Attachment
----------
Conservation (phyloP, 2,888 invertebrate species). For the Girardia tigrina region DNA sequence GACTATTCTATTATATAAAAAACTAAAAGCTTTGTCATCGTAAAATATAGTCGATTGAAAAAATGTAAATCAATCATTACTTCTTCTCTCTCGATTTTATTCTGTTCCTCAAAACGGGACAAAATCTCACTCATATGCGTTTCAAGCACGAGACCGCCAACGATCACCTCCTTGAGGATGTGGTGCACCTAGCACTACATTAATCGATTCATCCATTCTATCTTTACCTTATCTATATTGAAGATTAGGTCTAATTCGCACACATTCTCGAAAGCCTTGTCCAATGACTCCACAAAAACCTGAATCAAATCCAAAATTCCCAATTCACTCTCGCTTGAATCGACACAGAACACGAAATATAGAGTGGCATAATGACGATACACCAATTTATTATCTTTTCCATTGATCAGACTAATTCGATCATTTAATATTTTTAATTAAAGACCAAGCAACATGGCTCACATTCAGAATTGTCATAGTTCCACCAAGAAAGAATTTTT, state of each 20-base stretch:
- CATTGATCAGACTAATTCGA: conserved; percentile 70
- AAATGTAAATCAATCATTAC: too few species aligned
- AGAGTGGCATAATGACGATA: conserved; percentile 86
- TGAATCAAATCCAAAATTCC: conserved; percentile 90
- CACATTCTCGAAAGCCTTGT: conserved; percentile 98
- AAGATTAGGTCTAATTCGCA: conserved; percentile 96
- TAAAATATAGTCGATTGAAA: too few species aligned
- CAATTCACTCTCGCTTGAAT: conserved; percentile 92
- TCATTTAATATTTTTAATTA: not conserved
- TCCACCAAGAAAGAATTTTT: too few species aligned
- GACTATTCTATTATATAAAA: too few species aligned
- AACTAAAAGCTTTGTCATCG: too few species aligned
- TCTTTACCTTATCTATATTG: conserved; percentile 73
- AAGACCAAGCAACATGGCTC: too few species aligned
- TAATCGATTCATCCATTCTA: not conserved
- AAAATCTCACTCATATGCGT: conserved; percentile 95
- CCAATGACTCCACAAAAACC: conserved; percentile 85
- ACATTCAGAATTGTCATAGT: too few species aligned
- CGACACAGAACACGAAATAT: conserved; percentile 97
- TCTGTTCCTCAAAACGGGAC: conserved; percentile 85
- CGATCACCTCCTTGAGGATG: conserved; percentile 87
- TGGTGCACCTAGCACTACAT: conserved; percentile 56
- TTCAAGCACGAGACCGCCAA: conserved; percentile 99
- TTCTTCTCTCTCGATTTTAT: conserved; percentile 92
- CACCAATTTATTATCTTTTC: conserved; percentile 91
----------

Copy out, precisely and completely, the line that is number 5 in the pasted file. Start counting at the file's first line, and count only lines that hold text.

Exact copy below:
- TGAATCAAATCCAAAATTCC: conserved; percentile 90